Being able to read is a gift that opens us up to new worlds, new thoughts, new adventures.
I take for granted on a day-to-day basis that reading comes so naturally. In fact, I love it. For as long as I can remember, I have sought time to delve deep into a novel and escape for a few hours. The outside word slips away and I lose track of time and of my surroundings.
But for those who struggle with reading, for various reasons, it can be a chore. Instead of a sweet escape or a gateway to learning new things; feelings of frustration, anxiety, embarrassment and discouragement arise instead.
There are some tools and tricks that can assist learners who find themselves struggling with Dyslexia or other Global Learning Disabilities. Things we may have seen our own teachers doing. Dragging a ruler underneath the words as you read to help with tracking. Making the "b" and "d" symbols with your fingers to remind you of which side the "bump" of the letter goes on. There are even (coloured) tinted reading glasses to help with eye strain and focus.
With technological advances and with more and more classrooms using "Smart Boards" with digital print instead of handwriting (can you believe that there are no longer chalk boards in classrooms?? I am getting old...) we need to start thinking about how we can help children and teens with reading difficulties. Take advantage of what technology can bring to the table.
This article describes how using a different font would allow individuals with Dyslexia to better distinguish between the letters that are similarly shaped. A Dutch designer, Christian Boer, developed the font Dyslexie to make reading easier for for people like himself who struggle with Dyslexia.
Notice how the "b" is slender at the top of the bubble and the "d" is slender at the bottom? This simple design change could make a huge difference. The greatest distinction however, is the use of the capital style "Q" in a lower case font. This fact will make it more difficult for the font to become mainstream in the schools because the focus on grammar and capitalization is stressed. But if this little change holds the power to alleviates some of the frustrations that more and more children are experiencing than isn't making that accommodation worth it?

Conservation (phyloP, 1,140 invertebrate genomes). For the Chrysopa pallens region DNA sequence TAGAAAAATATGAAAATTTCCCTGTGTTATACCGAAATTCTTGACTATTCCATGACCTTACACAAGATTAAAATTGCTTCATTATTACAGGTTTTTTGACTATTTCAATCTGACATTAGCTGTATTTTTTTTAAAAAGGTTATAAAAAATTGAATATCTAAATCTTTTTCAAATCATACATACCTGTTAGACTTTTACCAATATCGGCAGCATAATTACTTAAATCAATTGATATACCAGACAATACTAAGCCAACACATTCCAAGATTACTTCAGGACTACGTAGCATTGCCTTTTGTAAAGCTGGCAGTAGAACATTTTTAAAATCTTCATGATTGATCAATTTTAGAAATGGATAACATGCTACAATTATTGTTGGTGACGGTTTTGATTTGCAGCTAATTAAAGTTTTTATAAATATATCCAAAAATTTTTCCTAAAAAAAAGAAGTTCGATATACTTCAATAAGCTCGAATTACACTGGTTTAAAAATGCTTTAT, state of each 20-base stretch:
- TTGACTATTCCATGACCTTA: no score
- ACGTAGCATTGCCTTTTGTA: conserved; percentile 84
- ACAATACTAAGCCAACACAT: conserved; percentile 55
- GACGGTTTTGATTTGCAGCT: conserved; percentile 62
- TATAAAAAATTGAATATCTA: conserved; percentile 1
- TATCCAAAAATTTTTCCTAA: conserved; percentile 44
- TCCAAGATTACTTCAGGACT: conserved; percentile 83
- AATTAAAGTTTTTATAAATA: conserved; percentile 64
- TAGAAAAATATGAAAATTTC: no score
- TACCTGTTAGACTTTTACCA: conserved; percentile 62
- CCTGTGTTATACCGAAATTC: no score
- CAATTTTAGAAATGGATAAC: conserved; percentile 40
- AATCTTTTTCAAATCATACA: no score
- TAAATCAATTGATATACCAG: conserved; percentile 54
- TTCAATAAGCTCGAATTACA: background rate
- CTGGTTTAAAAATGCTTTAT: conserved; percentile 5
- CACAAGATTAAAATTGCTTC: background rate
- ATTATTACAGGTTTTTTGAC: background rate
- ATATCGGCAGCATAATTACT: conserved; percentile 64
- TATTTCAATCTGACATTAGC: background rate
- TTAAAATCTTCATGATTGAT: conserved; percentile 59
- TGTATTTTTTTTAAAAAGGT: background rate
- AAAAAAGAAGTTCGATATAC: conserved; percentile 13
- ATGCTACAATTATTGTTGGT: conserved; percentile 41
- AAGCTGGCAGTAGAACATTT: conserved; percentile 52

A company called Bee Line Reader has also taken innovation to the next level in attempting to make reading easier and more pleasant for those with difficulties. They have taken the principal that the brain registers colours more quickly and fluently than text and used that to develop a reading system that causes less strain on the brain and on the eyes.
Reading is especially difficult when it is bunched together in formed paragraphs. Reading isolated words takes less focus. So with Bee Line Reader, the colouring of the words change as you read through the paragraphs.
You are able to convert text on any website, on eReaders and convert pdf files to make anything you read on-screen colour enhanced.
Here is a picture of their business card. (It has been in my wallet for awhile so please forgive the marks on the card!)
I personally found myself "speed reading". They could be on to something!
For more information take a look here.
We. as educators, need to take a look at these forward thinking tools and customize to each of our learners. What works for one person may not work for the next but one simple change can also make a world of difference!
Hope and happiness,
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